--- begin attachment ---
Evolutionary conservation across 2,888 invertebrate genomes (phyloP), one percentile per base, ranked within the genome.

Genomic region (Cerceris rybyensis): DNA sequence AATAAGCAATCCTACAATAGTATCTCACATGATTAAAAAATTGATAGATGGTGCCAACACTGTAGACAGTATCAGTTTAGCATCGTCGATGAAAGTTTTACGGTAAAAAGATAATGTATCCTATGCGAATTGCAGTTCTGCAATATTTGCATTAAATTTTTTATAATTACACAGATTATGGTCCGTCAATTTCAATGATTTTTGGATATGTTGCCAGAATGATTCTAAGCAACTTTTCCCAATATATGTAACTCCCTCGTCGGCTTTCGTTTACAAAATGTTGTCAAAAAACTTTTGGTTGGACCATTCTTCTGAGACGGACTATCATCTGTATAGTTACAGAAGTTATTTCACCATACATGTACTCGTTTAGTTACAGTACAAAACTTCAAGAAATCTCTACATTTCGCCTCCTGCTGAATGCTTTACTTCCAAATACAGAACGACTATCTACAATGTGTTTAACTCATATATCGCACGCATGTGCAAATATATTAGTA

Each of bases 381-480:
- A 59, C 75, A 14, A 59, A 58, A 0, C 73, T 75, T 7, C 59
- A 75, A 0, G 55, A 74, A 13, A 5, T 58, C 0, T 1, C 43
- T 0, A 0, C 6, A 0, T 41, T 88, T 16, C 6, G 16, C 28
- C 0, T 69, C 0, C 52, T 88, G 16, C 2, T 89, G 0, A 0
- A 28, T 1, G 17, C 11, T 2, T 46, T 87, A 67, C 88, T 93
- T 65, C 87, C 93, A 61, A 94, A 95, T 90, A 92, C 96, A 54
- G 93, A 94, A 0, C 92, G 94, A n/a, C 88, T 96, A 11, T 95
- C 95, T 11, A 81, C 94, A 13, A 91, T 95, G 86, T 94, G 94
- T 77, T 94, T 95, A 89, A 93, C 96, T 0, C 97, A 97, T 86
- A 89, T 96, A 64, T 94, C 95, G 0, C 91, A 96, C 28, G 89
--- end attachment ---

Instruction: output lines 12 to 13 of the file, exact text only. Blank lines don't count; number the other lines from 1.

- T 77, T 94, T 95, A 89, A 93, C 96, T 0, C 97, A 97, T 86
- A 89, T 96, A 64, T 94, C 95, G 0, C 91, A 96, C 28, G 89